Year after year, side hustles continue to be a popular way for Americans to make money to cover basic expenses, pay down debt, or have extra cash to spend. More than 1 in 3 Americans, or 34%, have a side hustle, and nearly 1 in 4, or 24%, plan to start one in 2021, according to a recent Zapier survey of 2,001 U.S. adults.
Before you decide which side hustle to go for, consider your potential pool of customers.
"A lot of folks are focusing on B2C side hustles," says Angelique Rewers, founder of The Corporate Agent, a consulting firm that helps small businesses land corporate clients. Business-to-consumer, or B2C, side hustles connect you directly with consumers, whether you're selling on Etsy or teaching kids a course online.
While these may seem like the best options, "there are a lot of folks who have been professionals who should really look at a business-to-business side hustle," says Rewers. A business-to-business, or B2B, side hustle, is one in which you serve a business directly. Depending on which B2B side hustle you're considering, you could be getting as much as $15,000 in one sale, she says.
Here are three "highly lucrative" B2B side hustles she recommends considering.
While people often think of virtual assistants as virtual administrators taking on tasks like calendar management and data entry, there can be a lot more to virtual assisting than that, says Rewers. "There's an entire category of virtual assisting that's in that tech and online marketing space and it's very lucrative."
Video by David Fang
In those kinds of specialized assisting roles, tasks could entail "working with businesses on helping them manage their content on their blogs or their social media channels, helping them to set up their email marketing campaigns, building their websites, managing all of their online subscriptions and all the stats tools that are out there," she says.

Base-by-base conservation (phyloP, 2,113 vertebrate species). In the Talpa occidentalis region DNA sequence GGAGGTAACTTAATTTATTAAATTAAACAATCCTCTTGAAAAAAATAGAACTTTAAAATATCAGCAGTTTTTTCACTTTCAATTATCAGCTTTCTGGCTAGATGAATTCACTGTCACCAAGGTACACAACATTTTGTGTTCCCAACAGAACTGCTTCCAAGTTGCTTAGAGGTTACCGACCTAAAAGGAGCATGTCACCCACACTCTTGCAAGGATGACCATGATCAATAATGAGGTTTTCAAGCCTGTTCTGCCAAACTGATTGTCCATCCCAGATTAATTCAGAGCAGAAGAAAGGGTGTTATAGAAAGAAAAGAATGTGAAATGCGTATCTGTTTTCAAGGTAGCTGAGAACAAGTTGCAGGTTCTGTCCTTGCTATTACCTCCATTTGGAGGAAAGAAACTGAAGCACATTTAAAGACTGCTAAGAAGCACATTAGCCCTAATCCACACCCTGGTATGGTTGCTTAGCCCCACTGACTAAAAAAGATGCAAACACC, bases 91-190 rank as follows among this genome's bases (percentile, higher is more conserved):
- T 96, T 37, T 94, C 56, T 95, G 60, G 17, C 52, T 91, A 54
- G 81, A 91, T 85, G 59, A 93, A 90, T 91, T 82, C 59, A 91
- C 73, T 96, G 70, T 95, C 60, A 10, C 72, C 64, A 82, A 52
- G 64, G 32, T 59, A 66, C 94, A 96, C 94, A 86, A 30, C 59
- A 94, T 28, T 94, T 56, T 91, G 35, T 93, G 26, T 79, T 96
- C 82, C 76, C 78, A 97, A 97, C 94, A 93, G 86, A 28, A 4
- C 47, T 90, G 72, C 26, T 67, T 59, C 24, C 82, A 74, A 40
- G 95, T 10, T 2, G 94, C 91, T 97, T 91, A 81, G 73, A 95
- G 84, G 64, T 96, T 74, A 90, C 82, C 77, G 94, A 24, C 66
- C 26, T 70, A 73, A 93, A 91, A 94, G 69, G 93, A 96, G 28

"You're often talking at least $100 [per hour] and up" for this gig, she says.
Coaching can help businesses improve their performance in a range of areas. "One is leadership coaching," says Rewers. If you've been a manager or a director in a company, "you can coach on things like executive presence, decision-making, managing conflict, and emotional intelligence," she says. "You're talking $125 to $450 an hour to be a leadership coach."
Another option is business coaching, she says. "Say you were a restaurant manager. You can coach other [restaurants] on how to be successful. If you worked inside of a store, you can coach other boutique owners."
Think back on your work experience and consider what you might have the right expertise in for business or leadership coaching. Then look online to see how much coaches in those fields are charging and how they're going about it.
A consultant gives businesses advice on their activities. "You're really coming in as a strategic partner and problem solving," says Rewers.
"Anyone who is leaving their professional role can be a consultant on the exact thing that they were just doing," she says. "If you worked in customer service or you were a customer service manager, you can be a consultant around customer service. If you worked in corporate communications, human resources, or facilities management, you can be a consultant on that very thing."
You might not even need to be on site. Consultants often do virtual workshops, Rewers says. "Companies are bringing tons of outside experts and speakers, sometimes just to join a Zoom session for as little as 30 minutes," she says.
"You can charge $2,500 to $5,000 for a half day workshop on something that you know," she says. Plus, "you build it once and you sell it over and over and over again."
Video by Stephen Parkhurst
If you feel like you might have what it takes to dive into one of these B2B side hustles but want some extra guidance, Rewers recommends looking into online certifications and training programs that can help you hone your skills. "A lot of these coaching programs out there allow you to get a coaching certificate in even one weekend," she says.
As you build your hustle, make sure you "treat it like a business," she says. Set boundaries around your side job and the rest of your life. "Set up a separate bank account," she recommends, and "give yourself a dedicated workspace, use a dedicated email."
"I think for a lot of folks it does start out as something that's just a necessity and it ends up growing into something they really love," she says. "But you're not going to love it if you don't have any boundaries."
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